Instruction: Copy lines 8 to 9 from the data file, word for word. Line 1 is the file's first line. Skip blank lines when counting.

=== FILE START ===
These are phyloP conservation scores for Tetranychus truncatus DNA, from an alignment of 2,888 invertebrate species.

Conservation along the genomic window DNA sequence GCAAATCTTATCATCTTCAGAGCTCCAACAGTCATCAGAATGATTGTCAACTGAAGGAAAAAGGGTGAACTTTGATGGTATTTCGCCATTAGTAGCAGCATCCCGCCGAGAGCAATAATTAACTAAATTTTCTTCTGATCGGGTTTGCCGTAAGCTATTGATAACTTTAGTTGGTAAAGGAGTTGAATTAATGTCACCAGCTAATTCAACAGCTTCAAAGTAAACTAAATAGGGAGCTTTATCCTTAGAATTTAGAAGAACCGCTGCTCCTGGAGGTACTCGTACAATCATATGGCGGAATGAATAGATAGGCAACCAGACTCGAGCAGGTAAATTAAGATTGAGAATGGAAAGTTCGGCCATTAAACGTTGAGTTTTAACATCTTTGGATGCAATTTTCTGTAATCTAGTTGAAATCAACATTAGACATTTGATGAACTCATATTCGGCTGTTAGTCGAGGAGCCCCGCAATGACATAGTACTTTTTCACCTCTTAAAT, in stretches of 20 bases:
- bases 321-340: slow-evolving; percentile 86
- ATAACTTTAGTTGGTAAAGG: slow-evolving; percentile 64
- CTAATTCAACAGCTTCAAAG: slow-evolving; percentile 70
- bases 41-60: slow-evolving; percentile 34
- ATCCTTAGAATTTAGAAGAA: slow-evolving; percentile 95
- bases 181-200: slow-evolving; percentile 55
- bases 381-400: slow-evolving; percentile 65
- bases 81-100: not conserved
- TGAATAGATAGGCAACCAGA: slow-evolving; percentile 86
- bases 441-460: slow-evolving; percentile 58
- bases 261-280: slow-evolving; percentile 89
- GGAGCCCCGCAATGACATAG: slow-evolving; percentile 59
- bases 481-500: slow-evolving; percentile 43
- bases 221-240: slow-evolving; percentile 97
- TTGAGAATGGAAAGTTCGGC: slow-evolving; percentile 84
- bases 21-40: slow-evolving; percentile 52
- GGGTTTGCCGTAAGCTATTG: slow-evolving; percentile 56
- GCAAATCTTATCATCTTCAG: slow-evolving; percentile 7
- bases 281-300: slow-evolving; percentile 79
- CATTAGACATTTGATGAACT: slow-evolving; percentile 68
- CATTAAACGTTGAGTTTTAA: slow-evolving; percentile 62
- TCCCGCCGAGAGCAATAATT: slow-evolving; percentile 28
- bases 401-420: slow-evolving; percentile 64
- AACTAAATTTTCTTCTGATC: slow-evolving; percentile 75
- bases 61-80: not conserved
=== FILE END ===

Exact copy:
- bases 181-200: slow-evolving; percentile 55
- bases 381-400: slow-evolving; percentile 65